Cast: Naseeruddin Shah, Lara Dutta, Soha Ali Khan, Kritika Kamra, Anya Singh, Varun Thakur, Cyrus Sahukar and Raghubir Yadav
Director: Gauravv K Chawla, Ananya Banerjee
Rating: Two and a half stars (out of 5)
An eccentric ruler of a kingdom gone to seed and his four oddball daughters who have drifted apart constitute the crux of Kaun Banegi Shikharwati, a patchy dramedy that, even at its lowest ebb, is agreeably flip. It seeks to mine quirky humour from a whimsical king’s desperate bid to keep his flock together and save his decaying palace, but an outright laugh riot eludes the show. It is a mildly diverting, inoffensive parody of the repercussions of power wielded without responsibility.
The Zee5 original series, featuring by Naseeruddin Shah, Lara Dutta and Soha Ali Khan in stellar roles, oscillates between the droll and the emotional. Mercifully, lightness of touch keeps the tale rolling at a fair clip despite the many wobbles that it runs into along the way.
The king, who has no income, has run up huge wealth tax arrears, having ignored government notices for years. His palace is on the verge of being seized. A lawyer suggests that he put royal property up for sale. A trusted royal aide dissuades the king. They hatch an alternative plan to save the palace. The king fakes a terminal illness and draws the estranged daughters back to their childhood home and pits them against each other in a series of royal contests to choose his successor. How that is going to help the monarch clear the government dues is not clear.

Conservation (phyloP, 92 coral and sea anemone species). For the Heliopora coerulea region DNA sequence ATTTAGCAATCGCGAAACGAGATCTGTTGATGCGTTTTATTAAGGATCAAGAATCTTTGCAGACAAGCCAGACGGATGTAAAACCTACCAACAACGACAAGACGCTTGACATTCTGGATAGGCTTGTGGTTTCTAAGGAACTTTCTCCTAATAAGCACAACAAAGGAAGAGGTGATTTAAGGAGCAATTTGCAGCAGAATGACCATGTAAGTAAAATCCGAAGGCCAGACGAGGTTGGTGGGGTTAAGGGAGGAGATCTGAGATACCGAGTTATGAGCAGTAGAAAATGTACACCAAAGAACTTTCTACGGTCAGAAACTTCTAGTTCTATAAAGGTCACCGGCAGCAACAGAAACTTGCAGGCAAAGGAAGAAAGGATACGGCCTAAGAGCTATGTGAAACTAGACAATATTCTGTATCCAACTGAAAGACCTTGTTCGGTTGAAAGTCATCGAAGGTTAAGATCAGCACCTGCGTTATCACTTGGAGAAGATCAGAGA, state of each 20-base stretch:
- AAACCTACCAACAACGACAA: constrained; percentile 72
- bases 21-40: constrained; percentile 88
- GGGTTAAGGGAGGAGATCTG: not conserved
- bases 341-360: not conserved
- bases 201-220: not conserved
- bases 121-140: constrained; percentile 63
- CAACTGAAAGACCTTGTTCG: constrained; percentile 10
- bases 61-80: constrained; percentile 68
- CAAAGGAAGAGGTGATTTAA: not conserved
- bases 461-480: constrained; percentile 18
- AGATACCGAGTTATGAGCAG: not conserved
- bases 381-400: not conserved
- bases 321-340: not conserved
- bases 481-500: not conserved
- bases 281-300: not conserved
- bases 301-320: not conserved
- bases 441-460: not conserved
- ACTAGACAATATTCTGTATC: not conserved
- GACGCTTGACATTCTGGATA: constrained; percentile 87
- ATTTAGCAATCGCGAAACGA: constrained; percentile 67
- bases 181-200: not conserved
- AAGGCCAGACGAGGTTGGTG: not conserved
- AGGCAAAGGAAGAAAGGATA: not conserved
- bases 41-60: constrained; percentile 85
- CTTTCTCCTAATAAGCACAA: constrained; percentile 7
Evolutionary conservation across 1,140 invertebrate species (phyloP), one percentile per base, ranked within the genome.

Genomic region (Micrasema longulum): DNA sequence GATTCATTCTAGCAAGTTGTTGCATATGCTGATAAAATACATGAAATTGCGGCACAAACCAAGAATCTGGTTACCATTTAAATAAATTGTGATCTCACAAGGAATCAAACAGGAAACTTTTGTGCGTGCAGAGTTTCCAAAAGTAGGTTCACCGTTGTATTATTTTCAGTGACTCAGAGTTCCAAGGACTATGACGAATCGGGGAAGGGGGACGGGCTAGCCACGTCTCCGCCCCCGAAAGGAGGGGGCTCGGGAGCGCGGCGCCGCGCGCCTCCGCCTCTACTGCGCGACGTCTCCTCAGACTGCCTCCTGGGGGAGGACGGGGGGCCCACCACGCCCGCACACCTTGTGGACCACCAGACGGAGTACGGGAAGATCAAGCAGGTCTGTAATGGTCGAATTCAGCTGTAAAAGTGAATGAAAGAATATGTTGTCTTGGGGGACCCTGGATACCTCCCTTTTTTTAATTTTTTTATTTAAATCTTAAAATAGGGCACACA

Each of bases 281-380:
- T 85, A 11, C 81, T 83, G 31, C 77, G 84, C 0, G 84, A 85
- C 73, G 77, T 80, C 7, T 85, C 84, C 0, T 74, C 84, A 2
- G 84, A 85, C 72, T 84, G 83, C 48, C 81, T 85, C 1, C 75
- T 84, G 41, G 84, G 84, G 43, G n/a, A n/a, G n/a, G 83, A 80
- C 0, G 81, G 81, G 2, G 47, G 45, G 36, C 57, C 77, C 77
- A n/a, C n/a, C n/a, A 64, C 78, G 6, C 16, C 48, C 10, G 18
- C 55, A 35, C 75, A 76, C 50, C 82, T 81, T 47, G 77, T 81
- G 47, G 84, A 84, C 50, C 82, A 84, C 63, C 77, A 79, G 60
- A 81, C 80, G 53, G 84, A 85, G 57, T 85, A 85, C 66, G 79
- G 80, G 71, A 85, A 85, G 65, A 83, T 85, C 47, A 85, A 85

The girls, who left home in a huff six years ago, are not on talking terms anymore. The old man hopes his crazy reunion plan will lead to the bickering siblings sinking their differences and bonding the way they did when their mother was alive.
The girls arrive at the palace and the games begin. The king’s friend and adviser (Raghubir Yadav) thinks up competitions linked to the navarasa theory of nine emotions. But the games are no fun – the face-offs reignite tensions between the four sisters as their vulnerabilities, pretenses and idiosyncrasies come to the fore and muddy the waters all over again. Can the girls put raudra (anger) and bhayanaka (fear) behind them and find shantha (peace)?
That is the question at the heart of the 10-episode series. The show banks upon the redoubtable skills of Naseeruddin Shah and Raghubir Yadav to help it tide over its drearier moments. The sustained good-humoured wackiness of the tale, too, contributes its mite to the task of papering over the less appealing parts of the show.
Lara Dutta, Soha Ali Khan, Kritika Kamra and Anya Singh, playing women who have to reckon with a slew of prickly, unresolved issues that stem from their past, shape their present and threaten to impact their future, provide the show its girl-power core. If one is a control freak who cannot brook anything that is amiss around her, another is an embodiment of rehearsed tranquility. One is a flighty and chirpy girl who, by her own admission, has no skills but is in love with the idea of being famous, another is a creatively inclined introvert who struggles to express herself.